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Prokaryotic expression of human complement regulator factor H domains and their interaction withPneumococcal surface protein PspC
KTH, School of Biotechnology (BIO).
2017 (English)Independent thesis Advanced level (degree of Master (Two Years)), 20 credits / 30 HE creditsStudent thesisAlternative title
Uttryck i prokaryoter av domäner hos den humana komplementfaktor-regulatorn faktor H och derasinteraktion med ytproteinet PspC hos pneumokocker (Swedish)
Abstract [en]

One of the oldest and most exciting questions in science is: are we alone in the universe? During the last four billion years of Earth’s history, countless organisms have inhabited almost every environmental niche on the planet, from the deepest sea to driest deserts. However, so far no extraterrestrial life has been found. Studying the propensity for life on our neighboring planet, Mars,helps us understanding its potential for past and present life, and guides future missions. Liquid water is a prerequisite for life as we know it and recently, evidence of transient night time liquidbrines on the surface of present day Mars have been theorized. These brines may be hyper-salinewith high ionic strengths and varying pH-values. Halobacterium salinarum is an extremophilic (saltloving) halophilic archaeon whose natural habitat includes hyper-saline brines, desiccating conditions and exposure to high fluences of solar UV radiation. Herein, we report the response of Hbt.salinarum following exposure to simulated Martian conditions, with regard to survival and DNAintegrity. The simulated conditions include the synthetic Martian Brine Analogues (MBAs), diurnalnocturnaltemperature cycling, prolonged desiccation and Mars-like solar UV (200-400 nm) radiation.We also addressed the prolific space hardware contaminant, Bacillus subtilis whose endospores show substantial resistance against space conditions. The ambition was to investigate potentia linterplanetary forward contamination by Hbt. salinarum, should it have bacterial spores available as nutrients in the Martian brines. Halophiles are some of our best candidates for studying unicellular life on Mars and other bodies where liquid water is also stabilized by high salt concentrations.Moreover, Hbt. salinarum was able to survive over one month in the Martian brines, albeit with growth limited to one particularly hospitable brine. It displayed survival in the brines at relevant temperatures and with diurnal-nocturnal cycling but only when first desiccated to remove preventwater crystal formation. The radiation resistance was highly dependent on the choice of brine inwhich Hbt. salinarum was confined and desiccated. Even in the hospitable brines, the halophile lost over 90% of its viable population following irradiation equal to one Martian day, in our experimentalsetup. The inter-brine difference in DNA fragmentation following irradiation confirmed the differencein survival. Hbt. salinarum was subsequently unable to digest B. subtilis endospores for nutrient exploit and responded no differently than when nutrient-deprived. Surprisingly, the addition of otherwise available nutrients in the brines caused a hurried decrease in survival, with the exception of the hospitable brine. Despite its extremophilic and polyextremotolerant character, Hbt. salinarumis unlikely to survive, not to mention thrive, in a combination of all tested stressors.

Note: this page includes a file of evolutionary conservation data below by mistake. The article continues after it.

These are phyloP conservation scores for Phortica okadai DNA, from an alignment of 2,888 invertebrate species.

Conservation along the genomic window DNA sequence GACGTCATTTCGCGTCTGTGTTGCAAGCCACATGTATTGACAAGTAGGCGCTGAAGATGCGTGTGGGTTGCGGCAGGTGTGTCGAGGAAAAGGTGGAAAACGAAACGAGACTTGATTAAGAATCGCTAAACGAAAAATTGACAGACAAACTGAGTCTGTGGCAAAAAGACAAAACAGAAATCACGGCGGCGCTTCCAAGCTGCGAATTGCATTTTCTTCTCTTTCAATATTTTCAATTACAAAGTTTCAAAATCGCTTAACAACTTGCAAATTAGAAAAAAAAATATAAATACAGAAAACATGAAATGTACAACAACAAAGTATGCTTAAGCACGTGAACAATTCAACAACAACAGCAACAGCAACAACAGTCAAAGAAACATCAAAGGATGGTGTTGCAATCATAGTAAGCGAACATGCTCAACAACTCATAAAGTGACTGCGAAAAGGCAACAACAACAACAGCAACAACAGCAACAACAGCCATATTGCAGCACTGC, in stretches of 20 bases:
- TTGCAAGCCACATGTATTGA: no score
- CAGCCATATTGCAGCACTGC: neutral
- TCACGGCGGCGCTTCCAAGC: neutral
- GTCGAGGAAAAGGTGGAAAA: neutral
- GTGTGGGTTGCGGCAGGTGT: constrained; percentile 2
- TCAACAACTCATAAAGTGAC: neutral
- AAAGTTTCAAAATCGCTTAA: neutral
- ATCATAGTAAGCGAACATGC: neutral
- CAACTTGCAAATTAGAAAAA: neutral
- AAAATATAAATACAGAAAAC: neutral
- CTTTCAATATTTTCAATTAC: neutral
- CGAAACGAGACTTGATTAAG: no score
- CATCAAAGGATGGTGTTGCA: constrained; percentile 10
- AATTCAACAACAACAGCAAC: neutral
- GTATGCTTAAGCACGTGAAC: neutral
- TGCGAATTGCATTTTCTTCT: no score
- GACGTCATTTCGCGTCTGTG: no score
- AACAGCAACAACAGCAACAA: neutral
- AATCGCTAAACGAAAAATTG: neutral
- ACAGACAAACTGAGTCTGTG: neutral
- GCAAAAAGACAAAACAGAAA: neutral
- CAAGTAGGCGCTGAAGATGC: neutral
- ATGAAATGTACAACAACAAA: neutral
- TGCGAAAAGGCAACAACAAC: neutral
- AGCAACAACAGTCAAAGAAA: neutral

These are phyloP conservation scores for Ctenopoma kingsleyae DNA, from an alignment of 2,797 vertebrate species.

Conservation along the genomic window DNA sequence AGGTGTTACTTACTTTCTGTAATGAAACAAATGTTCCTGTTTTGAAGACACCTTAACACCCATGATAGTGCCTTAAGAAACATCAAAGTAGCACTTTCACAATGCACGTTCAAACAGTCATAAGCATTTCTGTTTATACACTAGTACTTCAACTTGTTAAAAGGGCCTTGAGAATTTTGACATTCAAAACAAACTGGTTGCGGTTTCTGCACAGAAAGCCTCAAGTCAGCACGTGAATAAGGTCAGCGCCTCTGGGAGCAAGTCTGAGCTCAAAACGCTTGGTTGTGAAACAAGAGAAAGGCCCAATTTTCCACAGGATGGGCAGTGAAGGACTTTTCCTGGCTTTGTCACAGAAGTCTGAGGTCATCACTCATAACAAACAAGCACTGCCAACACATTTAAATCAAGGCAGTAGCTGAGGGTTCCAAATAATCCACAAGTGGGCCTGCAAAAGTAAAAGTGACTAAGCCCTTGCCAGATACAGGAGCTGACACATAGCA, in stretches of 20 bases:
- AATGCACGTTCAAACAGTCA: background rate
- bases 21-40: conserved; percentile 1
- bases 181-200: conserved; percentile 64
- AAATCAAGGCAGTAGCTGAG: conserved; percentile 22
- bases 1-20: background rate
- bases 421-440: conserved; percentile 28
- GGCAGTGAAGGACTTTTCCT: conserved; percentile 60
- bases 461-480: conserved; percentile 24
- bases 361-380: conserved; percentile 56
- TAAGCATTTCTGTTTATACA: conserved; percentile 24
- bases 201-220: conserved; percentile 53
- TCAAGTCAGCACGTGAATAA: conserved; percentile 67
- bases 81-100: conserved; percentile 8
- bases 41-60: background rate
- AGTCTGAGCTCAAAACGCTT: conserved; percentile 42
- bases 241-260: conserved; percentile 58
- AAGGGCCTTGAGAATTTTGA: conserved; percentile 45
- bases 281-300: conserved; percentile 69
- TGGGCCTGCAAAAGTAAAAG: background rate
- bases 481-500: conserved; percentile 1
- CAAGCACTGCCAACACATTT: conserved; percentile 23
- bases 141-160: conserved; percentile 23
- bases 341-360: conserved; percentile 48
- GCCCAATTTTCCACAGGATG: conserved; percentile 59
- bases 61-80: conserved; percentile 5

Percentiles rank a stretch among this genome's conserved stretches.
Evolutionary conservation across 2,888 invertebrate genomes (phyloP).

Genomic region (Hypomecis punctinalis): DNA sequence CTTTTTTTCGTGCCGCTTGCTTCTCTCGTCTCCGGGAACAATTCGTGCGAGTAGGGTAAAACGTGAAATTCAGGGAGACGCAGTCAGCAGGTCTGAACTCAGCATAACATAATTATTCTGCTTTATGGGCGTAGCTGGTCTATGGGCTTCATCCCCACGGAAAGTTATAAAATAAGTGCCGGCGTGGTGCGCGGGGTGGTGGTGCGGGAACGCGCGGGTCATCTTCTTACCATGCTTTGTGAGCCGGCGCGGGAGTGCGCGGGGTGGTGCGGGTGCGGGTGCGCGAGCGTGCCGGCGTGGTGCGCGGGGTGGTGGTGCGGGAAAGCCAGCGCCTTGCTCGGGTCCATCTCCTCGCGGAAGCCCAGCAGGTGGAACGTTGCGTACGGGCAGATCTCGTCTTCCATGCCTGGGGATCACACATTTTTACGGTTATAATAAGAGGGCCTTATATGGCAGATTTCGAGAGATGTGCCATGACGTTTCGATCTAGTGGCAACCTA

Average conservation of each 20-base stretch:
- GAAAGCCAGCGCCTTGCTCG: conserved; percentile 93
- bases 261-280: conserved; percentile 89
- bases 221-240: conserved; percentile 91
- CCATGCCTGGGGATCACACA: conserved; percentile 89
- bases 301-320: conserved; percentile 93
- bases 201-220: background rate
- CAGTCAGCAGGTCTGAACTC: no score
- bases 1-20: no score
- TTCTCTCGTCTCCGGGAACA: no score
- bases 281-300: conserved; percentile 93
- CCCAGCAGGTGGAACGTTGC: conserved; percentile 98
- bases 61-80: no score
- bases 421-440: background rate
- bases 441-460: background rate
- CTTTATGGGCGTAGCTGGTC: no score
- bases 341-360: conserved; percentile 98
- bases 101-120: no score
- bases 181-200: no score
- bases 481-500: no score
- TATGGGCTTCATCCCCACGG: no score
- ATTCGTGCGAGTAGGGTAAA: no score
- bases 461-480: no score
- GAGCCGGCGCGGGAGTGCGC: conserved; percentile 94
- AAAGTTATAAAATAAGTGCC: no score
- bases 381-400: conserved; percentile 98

Place, publisher, year, edition, pages
2017.
Keyword [en]
complement regulator, factor H, Pneumococci, interaction, E.coli, surface protein, PspC
National Category
Engineering and Technology
Identifiers
URN: urn:nbn:se:kth:diva-215297OAI: oai:DiVA.org:kth-215297DiVA, id: diva2:1147592
External cooperation
German Aerospace Center (DLR) in Cologne, Germany
Examiners
Available from: 2017-10-06 Created: 2017-10-06 Last updated: 2017-10-06Bibliographically approved

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CiteExportLink to record
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